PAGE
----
Who in the world got the idea that it is acceptable to tell students we cannot give them the extra time they need to learn? When did we decide to accept, unquestioningly, that our education  process is working when the same kids and the same schools are unable to pass state competency exams, year after year? It is bad enough that administering such exams has become our focal point. Is it not worse that we seem not to learn and then utilize what the exams are telling us?

Whether you are a teacher, principal, superintendent, school board member, or policy maker, do you deem it acceptable that some kids excel in school while others fail? Do you not see that while it might be wonderful that some teachers are able to accomplish extraordinary things for their students, it does not mean the education process is working for children, everywhere?

The truth we must accept is that the teachers and schools that are able to accomplish extraordinary things for their students are succeeding despite the system, not because of it.

Examples of these success stories are wonderful in that they show what educators can do when allowed to use their imaginations in an environment supported by positive leadership. The challenge, however, must not be helping more teachers and principals carve out exceptions to the norm. The challenge must be creating a process that allows all teachers to use their skill, training, and imaginations to help children learn as much as they can from their own unique starting point; all kids, not just a few. The challenge must be preparing them to take command of their own destinies.

We must not preserve the existence of a system that constrains the ingenuity of our teachers and the performance of their students. What we must do is go back to the drawing board and create a system that exists to help all children learn, grow, dream, and create.

Through the application of my nearly fifty years of working with children and leading organizations, I have developed an education model crafted around the work of teachers and students. I urge you to take an hour or less of your time to examine my education model. Read it, not looking to find fault. Read it like an explorer to see if there might be a better way to do what you do. You can find the model simply by scrolling down to the previous blog post.

“Something Incredible is Waiting to be Known!”

Recently, Chuck Canady (@chuckcanady) tweeted a quote from Carl Sagan, who said, “Somewhere, something incredible is waiting to be known.”

I believe something incredible is waiting to be known and it will happen within the next 10 to 13 years. The incredible event we will witness, will be that every single student who walks across a stage to collect their high school diploma, will have received: a quality education; will have a portfolio of skills that will enable them to have choices about how to find joy and meaning in their lives and to provide for their families; will have sufficient knowledge and understanding to participate in their own governance as citizens of a democratic society; and, will have gained a sufficient understanding of the important issues facing our planet and its people to make informed choices. They will also be able to add value to our society rather than be dependent on it.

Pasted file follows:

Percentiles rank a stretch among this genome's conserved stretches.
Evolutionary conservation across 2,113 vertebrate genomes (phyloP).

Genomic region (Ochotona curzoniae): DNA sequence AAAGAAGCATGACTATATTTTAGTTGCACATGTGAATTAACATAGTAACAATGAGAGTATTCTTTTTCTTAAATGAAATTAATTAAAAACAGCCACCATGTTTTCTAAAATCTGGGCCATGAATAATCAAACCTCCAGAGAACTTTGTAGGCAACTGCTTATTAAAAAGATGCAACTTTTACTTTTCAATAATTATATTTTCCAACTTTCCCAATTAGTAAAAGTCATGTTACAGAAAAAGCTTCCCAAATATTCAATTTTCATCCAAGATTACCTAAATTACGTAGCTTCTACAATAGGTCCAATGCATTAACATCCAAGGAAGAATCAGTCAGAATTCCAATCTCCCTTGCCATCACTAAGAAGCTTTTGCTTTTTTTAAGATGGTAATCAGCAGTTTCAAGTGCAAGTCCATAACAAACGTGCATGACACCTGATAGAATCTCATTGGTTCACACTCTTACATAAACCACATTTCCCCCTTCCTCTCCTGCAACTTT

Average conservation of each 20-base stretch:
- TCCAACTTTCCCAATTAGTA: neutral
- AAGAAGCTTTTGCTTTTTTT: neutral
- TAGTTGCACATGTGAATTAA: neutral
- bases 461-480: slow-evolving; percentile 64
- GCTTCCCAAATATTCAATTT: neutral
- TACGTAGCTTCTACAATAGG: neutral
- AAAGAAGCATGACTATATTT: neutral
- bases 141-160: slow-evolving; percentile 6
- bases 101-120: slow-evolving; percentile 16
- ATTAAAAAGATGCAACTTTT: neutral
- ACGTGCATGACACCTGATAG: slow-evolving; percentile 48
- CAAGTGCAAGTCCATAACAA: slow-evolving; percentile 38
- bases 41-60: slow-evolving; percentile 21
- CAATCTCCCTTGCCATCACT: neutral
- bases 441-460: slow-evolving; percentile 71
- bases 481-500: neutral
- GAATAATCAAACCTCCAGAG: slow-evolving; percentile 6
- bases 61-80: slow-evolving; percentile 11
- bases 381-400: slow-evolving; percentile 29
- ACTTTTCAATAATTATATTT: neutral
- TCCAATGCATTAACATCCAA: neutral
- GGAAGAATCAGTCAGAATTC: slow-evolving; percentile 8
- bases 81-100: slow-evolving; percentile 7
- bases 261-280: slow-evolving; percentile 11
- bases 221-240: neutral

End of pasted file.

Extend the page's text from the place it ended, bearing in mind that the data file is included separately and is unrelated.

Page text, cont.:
If we began this fall, implementing an education model focused on success, relationships, giving kids time to learn, and eliminating even the idea of failure, in thirteen years every one of that first group of five and six-year-olds would be ready to graduate. I believe these young people will alter the job market by injecting millions of people, who formerly were destined to be poor, into the market to become taxpayers and strengthen the economic health of society. This will create revenues that will help society address the issues of replacing our nation’s crumbling infrastructure, end our dependence on fossil fuels, and address the consequences of climate change. We can only hope that this new group of young Americans will help us narrow the differences between us so that we can work together.

If we start, this fall with all K-5 kids, we will immediately begin to see magic happen in the classroom as relationships blossom and little brains begin to work. The older students in this group will present a challenge, but we will begin to see a real difference when they graduate in the next 7 to 12 years. From that point on, every single child will have never known anything other than a school environment in which they can be as successful as any of their classmates. And, no, we are not saying everyone will learn as much and advance as far because all of us have different potentials. What it will mean is that more people will fulfill their potential which almost always results in the discovery that they have far more potential than they ever imagined.

These young Americans will be the most diverse group of American citizens in the history of our nation and will begin to erode the deeply-entrenched racism that has plagued our nation for generations? We see it all the time. The attitudes of people who have never known a person from another race, religion, or nationality will gradually begin to change when they find themselves working side-by-side with them. The more diverse our neighborhoods, the more children of diverse backgrounds will play together in their neighborhoods and sit next to one another in a classroom.

I believe these new generations who will spill out of our systems of private and public schools, year after year, will have grown more tolerant of the differences between human beings. They will have learned that, like the color of our hair and eyes, the color of our skin is nothing more than a different shade of beauty. They will have seen more mixed-racial and multi-cultural relationships and families, more multi-racial children, more alternate lifestyles. This will help us move closer to a reality in which everyone can be accepted for who they are.